BLOG: What can eLearning learn from digital literature?
Last month, digital literatures doctorate student, David Devanny, won a three-month work placement at Unicorn in Bournemouth University’s international New Media Writing Prize, thanks to his poem, orange sweatshirt.
David, who co-runs specialist poetry publishing house, The New Fire Tree Press, for which he is editing a library of experimental digital poetries, will arrive at Unicorn this summer on placement from Falmouth University.
So, with more and more literature now consumed via digital and mobile platforms, who is David Devanny and what can he bring to this world we call eLearning? We caught up with him to find out!
Why did you enter the New Media Writing Prize?
While there are a large number of prizes and awards for print-medium writing, this is one of the few that recognises digital writing specifically and I think it’s important to take into account how people are reading and experiencing literature nowadays.
I’m a New Media writer near the start of my career and was excited by the prospect of working with Unicorn and the opportunity to build a wider following for my work and gain some recognition
Explain ‘Orange Sweatshirt’ for us.
It’s a website designed for computers, which features an interactive poem. The poem embraces the participation of the reader. There are a number of slider controls, so if for instance the reader would like to see more adjectives they can move the slider towards Nabokov, and they will see more adjectives. Furthermore if the reader dislikes a word, they can move its position or even delete it all together. In building this website I wanted to really drive home the point that interactivity can lead to an enriching reading experience and facilitate collaboration.
What, for you, are the most exciting recent developments in digital technologies?
There are a number of technological developments, which have taken digital writing in exciting new directions. The ease with which HTML5 handles video and audio has really helped writers to make the transition to multi-media content, leading to a richer reading experience.
I’m excited by interactivity and recently started to work with new technologies, which take interactivity into three-dimensional real spaces, e.g. 3D cameras, touch-screens, and GPS based apps. With these technologies the user is no longer just clicking a mouse or pressing a key but moving their body around a space, and manipulating the virtual reality they are engaging with. I think this is the future.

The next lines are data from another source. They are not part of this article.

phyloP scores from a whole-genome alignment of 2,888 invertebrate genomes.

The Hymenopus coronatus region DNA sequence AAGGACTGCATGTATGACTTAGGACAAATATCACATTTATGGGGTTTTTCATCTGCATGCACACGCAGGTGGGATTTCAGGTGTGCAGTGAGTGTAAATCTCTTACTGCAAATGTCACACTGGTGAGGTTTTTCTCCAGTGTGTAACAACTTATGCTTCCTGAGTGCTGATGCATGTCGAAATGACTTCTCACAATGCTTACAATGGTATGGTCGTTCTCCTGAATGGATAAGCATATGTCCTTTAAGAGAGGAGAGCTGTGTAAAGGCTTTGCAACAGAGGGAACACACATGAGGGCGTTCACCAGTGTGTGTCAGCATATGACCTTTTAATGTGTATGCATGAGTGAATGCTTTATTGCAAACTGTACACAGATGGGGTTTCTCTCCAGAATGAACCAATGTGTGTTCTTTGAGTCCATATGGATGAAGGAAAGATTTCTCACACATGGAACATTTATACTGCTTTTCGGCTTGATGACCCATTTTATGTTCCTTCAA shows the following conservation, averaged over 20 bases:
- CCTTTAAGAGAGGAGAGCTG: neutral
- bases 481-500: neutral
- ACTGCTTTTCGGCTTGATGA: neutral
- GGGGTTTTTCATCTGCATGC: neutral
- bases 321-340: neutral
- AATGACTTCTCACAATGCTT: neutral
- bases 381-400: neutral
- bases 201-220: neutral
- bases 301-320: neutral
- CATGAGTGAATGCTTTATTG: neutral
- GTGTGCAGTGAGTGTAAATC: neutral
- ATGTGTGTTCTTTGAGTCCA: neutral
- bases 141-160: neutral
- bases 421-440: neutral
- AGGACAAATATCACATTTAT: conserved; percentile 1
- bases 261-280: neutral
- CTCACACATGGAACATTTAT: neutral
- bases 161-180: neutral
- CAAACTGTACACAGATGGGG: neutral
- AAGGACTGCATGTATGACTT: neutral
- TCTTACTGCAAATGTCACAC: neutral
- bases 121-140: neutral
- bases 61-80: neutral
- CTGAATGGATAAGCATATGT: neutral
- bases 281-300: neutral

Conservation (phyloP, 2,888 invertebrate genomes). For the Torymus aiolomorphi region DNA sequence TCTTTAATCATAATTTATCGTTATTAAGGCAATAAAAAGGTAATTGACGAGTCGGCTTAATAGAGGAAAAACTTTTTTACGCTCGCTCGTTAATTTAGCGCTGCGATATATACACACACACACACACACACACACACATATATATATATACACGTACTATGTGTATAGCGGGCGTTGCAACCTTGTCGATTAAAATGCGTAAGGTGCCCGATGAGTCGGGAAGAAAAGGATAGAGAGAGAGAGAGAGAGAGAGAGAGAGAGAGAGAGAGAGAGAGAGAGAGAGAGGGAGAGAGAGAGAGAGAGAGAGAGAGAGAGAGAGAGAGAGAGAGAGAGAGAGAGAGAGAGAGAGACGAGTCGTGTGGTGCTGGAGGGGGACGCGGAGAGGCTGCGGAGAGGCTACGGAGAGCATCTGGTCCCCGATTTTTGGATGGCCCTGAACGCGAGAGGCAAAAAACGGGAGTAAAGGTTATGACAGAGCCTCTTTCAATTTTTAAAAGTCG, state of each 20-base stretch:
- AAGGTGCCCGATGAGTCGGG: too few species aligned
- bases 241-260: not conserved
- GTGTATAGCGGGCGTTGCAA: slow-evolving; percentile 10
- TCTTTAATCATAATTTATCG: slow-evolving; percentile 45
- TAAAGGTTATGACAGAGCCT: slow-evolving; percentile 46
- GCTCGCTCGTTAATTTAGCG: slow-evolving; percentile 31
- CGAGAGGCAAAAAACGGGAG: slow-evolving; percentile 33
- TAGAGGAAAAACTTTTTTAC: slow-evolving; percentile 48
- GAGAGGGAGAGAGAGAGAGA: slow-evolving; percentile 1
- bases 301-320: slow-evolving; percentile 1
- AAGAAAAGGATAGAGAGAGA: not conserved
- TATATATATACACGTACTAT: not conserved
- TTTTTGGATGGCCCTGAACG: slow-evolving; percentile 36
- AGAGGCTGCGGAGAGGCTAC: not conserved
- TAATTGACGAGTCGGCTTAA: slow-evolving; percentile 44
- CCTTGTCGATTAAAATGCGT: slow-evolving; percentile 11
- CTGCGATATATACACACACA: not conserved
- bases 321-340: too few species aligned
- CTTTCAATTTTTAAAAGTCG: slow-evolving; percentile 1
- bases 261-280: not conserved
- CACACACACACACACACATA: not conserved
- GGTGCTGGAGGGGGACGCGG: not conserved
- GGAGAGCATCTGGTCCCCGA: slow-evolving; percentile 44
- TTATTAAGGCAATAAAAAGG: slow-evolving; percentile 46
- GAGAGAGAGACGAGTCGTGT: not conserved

How do you like to use digital technologies in your work?
I’m involved in a wide variety of digital text projects. I’m working on a number of web-based projects, in which I’m trying to bring something extra to a piece of writing, whether it’s interactive elements, or those normally associated with other art-forms, like animation, video and sound-tracks.
This summer I’m developing a locative app for smartphones, with poet Mark Goodwin, which will feature audio-enhanced poetry and illustrations relating to the Cornish coast, as the reader is actually walking along it. I’m excited to be working on a project that enables the reader to engage with writing on location. I’ve also been working on a number of projects for the exhibition space.
I like to use digital text, in an interactive context, in projection art. This work often involves voice recognition software and I’ve started to work with 3D cameras and touch screens.
How can these be used in eLearning?
We know now that people learn in a variety of different ways – for some people reading a text hits the mark, but others are more visual learners, or learn by listening or doing. Interactivity and multimedia technologies can help not only to make learning more engaging but also more effective.
I’m coming to Unicorn as a creative writer and a new media writer concerned with interactivity and multimedia. Unicorn are already working on these areas, and hopefully I’ll be able to contribute some creative ideas of my own.
My doctorate focuses on some of the resistance to digital technologies, and some of the reasons people find the transition to digital difficult. I’m sure some of this insight could be really useful in helping Unicorn to help clients.
We’re looking forward to having you!
I’m really looking forward to my placement at Unicorn. My primary research interest is in digital publishing, so I’m looking forward to finding out a lot more about digital publishing in the education, learning and training sector and what the differences and similarities are when compared with digital publishing in poetry and fiction.
Digital publishing in general is growing rapidly at the moment, and I’m sure both eLearning and eLiterature can share valuable good practice.